We have a result. Following the plea on this blog yesterday for the needs of dogs who live in flats to be taken into account, this morning the Scottish Government issued updated regulations relating to those of us who own or are responsible for animals. The upshot is that it’s now accepted that taking a dog out to do the toilet is accepted as a valid reason for going outside if you do not have access to a garden. Of course you must maintain social distancing, remain at least two metres away from anyone else, and wash your hands upon your return home.
This may seem a trivial issue to many during this crisis, but to dog owners, especially dog owners who live in flats, not being able to take your dog out for the toilet without having to worry about being stopped by the police was a very big deal. The National was the only Scottish newspaper to take up the issue, and published a story about it in today’s edition – in which I am quoted. https://www.thenational.scot/news/18341384.can-dog-go-pee/
I’m delighted that the Scottish Government has listened to our concerns and acted so promptly.
I will copy out the new regulations in full below. They were published on the Scottish Government website at this URL:
- Published: 28 Mar 2020
Dog walking and Social Distancing
Q. What are the rules for walking dogs now everyone is only allowed out for exercise once per day?
A. It is accepted that dogs may need to be taken out more than once per day if they do not have access to a garden or other area to toilet. This must be done following the guidance on social distancing so that you do not come within 2 metres of other people and wash your hands after returning.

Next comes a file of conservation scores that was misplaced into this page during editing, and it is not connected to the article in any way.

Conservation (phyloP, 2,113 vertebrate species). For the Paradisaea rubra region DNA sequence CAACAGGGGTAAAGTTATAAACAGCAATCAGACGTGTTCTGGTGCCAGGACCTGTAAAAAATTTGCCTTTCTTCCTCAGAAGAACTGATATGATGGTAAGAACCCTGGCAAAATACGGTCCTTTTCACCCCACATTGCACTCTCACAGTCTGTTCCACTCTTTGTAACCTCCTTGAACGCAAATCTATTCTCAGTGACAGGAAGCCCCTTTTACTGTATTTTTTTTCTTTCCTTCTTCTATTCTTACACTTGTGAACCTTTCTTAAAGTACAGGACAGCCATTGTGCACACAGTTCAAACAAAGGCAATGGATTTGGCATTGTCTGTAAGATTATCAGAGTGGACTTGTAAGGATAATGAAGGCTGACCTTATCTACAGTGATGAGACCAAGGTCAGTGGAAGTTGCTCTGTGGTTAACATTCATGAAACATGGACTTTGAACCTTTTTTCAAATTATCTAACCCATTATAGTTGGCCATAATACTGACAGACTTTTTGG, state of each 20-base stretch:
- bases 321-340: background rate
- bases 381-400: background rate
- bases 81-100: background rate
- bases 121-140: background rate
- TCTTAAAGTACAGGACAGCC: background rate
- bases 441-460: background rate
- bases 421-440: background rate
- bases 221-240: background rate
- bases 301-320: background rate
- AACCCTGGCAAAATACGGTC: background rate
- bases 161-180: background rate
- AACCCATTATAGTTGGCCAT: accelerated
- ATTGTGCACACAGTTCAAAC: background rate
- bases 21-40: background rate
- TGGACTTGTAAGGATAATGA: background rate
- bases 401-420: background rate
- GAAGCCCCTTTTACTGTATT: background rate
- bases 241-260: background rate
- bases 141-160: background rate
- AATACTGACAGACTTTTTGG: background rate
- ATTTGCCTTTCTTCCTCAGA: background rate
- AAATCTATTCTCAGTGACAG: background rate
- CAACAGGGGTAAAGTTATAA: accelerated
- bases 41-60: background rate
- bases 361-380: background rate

Q. Are there any extra precautions for animals in shielding households (where people are in the high risk category)?
A. The advice for self-isolating households also applies. If you have arrangements for others to walk your dog, particular care should be taken to avoid them entering your home unless absolutely essential.
Q. Can I walk dogs or look after other pets for people who are ill or self-isolating as they may have Covid-19?
A. This is permitted – where practical pets should be cared for away from their home for the isolation period so that repeated visits are avoided. Strict social distancing should be followed when pets are collected or returned so you avoid coming within 2 metres of the people self-isolating and wash your hands afterwards. You should only enter their home if absolutely necessary and stay for as short a time as possible. Dogs from self-isolating households should be kept on a lead and contact avoided with other people and animals if being walked in public.
Q. Are there any precautions for pets or other animals in self-isolating households?
A. There have not been any reports of companion or other animals becoming sick with COVID-19 and currently there is no evidence that they play a significant role in this human disease. It is recommended that those who have COVID-19 or are displaying symptoms, adopt the hygiene measures above when handling their pets.